All a wi da one: Lyra Spang’s Journey into Food Tourism & Cultural Identity

by Oct 18, 20220 comments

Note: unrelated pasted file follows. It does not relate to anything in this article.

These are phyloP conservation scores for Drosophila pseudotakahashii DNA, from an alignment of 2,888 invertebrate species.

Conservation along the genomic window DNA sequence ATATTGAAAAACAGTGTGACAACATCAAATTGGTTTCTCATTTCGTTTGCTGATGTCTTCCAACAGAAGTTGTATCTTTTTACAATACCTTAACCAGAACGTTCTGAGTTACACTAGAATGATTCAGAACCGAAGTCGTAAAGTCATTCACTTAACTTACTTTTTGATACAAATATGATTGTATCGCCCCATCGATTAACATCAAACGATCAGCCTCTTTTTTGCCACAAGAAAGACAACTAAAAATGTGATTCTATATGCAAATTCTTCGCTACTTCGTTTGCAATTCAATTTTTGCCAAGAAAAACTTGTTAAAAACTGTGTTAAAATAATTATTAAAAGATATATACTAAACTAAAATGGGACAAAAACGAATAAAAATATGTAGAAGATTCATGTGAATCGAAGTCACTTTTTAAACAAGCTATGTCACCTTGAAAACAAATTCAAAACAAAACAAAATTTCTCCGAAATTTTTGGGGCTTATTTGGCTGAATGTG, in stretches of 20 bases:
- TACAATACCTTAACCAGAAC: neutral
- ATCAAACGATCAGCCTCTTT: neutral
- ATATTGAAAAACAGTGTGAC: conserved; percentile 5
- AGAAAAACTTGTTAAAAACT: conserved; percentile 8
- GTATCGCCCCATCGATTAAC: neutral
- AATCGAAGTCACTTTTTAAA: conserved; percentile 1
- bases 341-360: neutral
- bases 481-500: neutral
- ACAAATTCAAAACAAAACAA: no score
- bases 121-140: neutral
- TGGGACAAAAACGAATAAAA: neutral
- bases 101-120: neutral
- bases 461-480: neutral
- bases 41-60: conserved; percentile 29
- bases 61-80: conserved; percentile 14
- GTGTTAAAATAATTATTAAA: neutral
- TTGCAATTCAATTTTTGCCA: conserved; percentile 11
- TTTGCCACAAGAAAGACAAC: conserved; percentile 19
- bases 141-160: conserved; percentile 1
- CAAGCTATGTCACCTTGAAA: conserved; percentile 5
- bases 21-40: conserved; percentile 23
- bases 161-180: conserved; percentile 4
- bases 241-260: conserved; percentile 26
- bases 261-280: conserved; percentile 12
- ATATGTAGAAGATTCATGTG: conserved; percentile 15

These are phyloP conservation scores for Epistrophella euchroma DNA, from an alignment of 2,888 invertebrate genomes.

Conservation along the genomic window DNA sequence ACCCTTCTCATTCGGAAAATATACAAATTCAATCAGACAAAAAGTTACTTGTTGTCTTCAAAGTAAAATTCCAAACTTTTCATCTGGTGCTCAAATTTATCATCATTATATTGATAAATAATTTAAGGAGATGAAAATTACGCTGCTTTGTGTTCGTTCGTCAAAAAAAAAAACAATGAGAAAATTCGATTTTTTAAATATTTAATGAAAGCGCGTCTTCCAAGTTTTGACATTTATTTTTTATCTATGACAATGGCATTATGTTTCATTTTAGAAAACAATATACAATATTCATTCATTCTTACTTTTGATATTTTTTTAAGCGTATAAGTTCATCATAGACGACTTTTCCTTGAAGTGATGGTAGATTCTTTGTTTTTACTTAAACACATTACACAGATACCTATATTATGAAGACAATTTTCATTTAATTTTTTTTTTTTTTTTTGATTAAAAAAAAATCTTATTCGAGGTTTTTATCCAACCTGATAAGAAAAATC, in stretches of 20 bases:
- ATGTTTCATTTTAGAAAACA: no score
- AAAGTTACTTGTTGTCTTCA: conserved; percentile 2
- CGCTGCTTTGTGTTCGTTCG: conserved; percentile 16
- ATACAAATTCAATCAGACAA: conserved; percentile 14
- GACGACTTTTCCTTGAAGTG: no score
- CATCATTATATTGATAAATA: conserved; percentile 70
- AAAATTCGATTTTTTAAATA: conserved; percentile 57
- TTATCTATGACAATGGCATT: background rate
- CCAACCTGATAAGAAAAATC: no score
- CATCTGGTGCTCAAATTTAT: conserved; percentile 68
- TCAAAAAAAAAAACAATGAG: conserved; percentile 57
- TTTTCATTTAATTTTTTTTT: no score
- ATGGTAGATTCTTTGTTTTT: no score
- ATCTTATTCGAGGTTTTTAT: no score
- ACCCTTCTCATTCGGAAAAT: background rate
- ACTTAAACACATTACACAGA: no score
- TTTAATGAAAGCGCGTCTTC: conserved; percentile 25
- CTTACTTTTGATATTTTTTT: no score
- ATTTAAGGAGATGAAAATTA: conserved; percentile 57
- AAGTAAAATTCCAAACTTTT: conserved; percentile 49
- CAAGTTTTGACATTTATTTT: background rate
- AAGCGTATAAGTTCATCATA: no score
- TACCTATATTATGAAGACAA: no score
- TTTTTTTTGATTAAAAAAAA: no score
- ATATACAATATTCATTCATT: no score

Who is the most Belizean of us all? Or better yet, which food is the most Belizean of them all? Is it a plate of rice ‘n’ beans as most of the travel blogs will say? The answer may surprise you, and in the ground breaking new book by Lyra Spang, Ph.D., titled “Bite Yu Finga,” all those cultural biases will shake up your notion of Belizean identity. Lyra’s massive contribution to a vital conversation on Belize’s cultural politics uses years of expert anthropological research to find out how people identify, accept and express what it is to be Belizean. With food as her lens and Placencia as her case study, she researched how tourism drives culinary innovation and expression as part of Belizean national identity, leaving us with a wealth of knowledge on how food can be used to identify, divide, label, categorize and unify a diverse group of cultures co-existing in a tiny nation. From the very first pages of the introduction, Lyra makes it clear how her own life story inspired this exploration of food culture. How her unconventional upbringing in rural Belize and her transition into a first-world university inspired her quest to discover her own self identity as a Belizean. Let’s begin with her father’s story. Inspired by the Back-to-the-Land movement in the United States, which fundamentally opposed the massive depopulation of farms and control assumed by massive food corporations, Lyra’s dad made the move to a very rural setting in southern Belize back in 1970. He purchased a farm in the Toledo district that was only accessible by boat. It would become their family homestead and the roots of her future dissertation. With cacao as their cash crop, Lyra’s family lived off the land – eating what they grew themselves and preserving fruits and pickling vegetables for year-round consumption. Being entirely off the grid, using an outhouse and not having electricity were just part of daily life for her. At 10 years old, a typical day for Lyra and her younger brother, two years her junior, would begin with a family breakfast in the morning followed by homeschooling with Mom. Lunch, also by Mom, would be a blend of Belizean Kriol rice and beans and heritage-inspired Pennsylvania Dutch classics such as pepper cabbage and milk and vinegar cucumber salad. Their afternoons are filled with fishing, playing pretend spy games in the jungle and following their secret paths in the bush to bamboo forts they had built over time. They catch land crabs during rainy season and fill 55-gallon drums with the crawlers, feeding the crustaceans bananas until they could take them to town and sell them for a dollar apiece. Belize had no tertiary institutions to attend beyond the associate’s level in 1999, so imagine Lyra’s excitement to receive a scholarship to enroll in George Washington University in Washington, D.C.. Her four-person homestead on an isolated island in southern Belize was suddenly replaced with a 1,200-person residence hall. She watched, perplexed, as her classmates pissed away their paid-for education on parties when most people she knew never had the opportunity to go to high school. She was baffled by the materialistic culture and abundance that North American privilege can offer when she was used to only ever having one set of tennis shoes and a pair of rubber boots. She went from eating three home-cooked meals a day in the kitchen with her family to eating pizza and donuts alone at a cafeteria table. And with that, I can see how food became her marker for how she identified herself as different from everyone else. I can see the origin of her research there – struggling to identify herself as a light-skinned, blue-eyed Belizean not really fitting in or being truly accepted as “one of them” in either world. Surviving what she refers to as the “one of the worst years of her life” and eventually finding her place in a band of misfits, she moved out of the dorms, began cooking her own meals and as the unique ones often do, went on to accomplish great things. She studied abroad in Madrid, Spain for a semester and she successfully wrote a grant proposal that allowed her to work in Argentina for a non-governmental organization for a year. She obtained her Masters in Anthropology of International Development, in which a major focus is discrepancies between the first and third world. She discovered food blogging and started “Rice and Beans: A Belizean Food Blog.” When the anthropology professor of Indiana University read it, he offered her a place in the first doctoral program in anthropology food studies in the United States. Getting full funding for her doctorate, she studied in Indiana for two and a half years. Trying to figure out what her dissertation was going to be about and being aware of the “Caribbean Basin Brain Drain” which describes the phenomenon where more than 85 percent of people from the Caribbean who leave for their education, never return – she felt compelled to return to Belize. Rather than returning to her homestead on the island in Toledo, Lyra chose to relocate to the Placencia Peninsula that was close enough to her parents, and that was also a choice location as a growing tourism destination for her pre-dissertation field work. Ultimately, her hypothesis evolved to state that in Belize that is still feeling the effects of its British colonial past, we have an implicit and subconscious bias towards thinking that the Kriol of European and African descent is the “most Belizean” and that as a result, tourists don’t see the breadth and depth of Belizean food. According to Lyra, the respective food cultures across various ethnic groups in Belize are not being viewed with equal attention. For example, the Maya who are descended from Mesoamerican civilizations that go as far back as 2600 B.C. and the Mestizo, who are a blend of these Maya with the Spanish Europeans originating in Belize in the 1500s, and the Garifuna who arrived in Belize by boat in the early 1800s, are often left out of the “most Belizean” cuisine narrative. Due to the fact that the Kriol were closest to the colonial powers and often related to the British, they climbed up the social hierarchy as the nation rose. They inherited the political power from the British and ultimately have higher median incomes and more influence while the other Belizeans tend to be disenfranchised from their citizenship and denied the opportunity to identify themselves as full participants in the nation of Belize. These differences have just recently come to light within this century as historians have taken a critical look at Belize’s colonial influences and with extensive research such as Lyra’s. It took 13 months of experiments, interviews and historical research for Dr. Spang to conclude that clashing models of nationalism have contributed to the marginalization of certain Belizeans and to an underrepresentation of them in our national identity. It took two years of sitting in a coffee shop editing and re-editing her dissertation to transform it into a book that a layperson such as myself could understand, appreciate and learn from. Every country has a flag and an anthem. Everyone eats food, and food is a form of national identity. Lyra’s book asserts that all cultures should be equally represented and respected. In 2012, she founded Taste Belize tours, inviting tourists to visit a cacao farm to make chocolate with the Maya, or to join a Kriol lady at the market, or to cook a meal in a Garifuna home. Lyra embodies pluralistic nationalism and a mindset that cultural diversity is an asset. “ All a wi da one,” and “dis chikn da fi wi too.” Lyra’s book, “Bite Yu Finga,” can be purchased in her Taste Belize Shop on the Placencia Road in Placencia Village or on Amazon. Her tours can be booked there as well or by visiting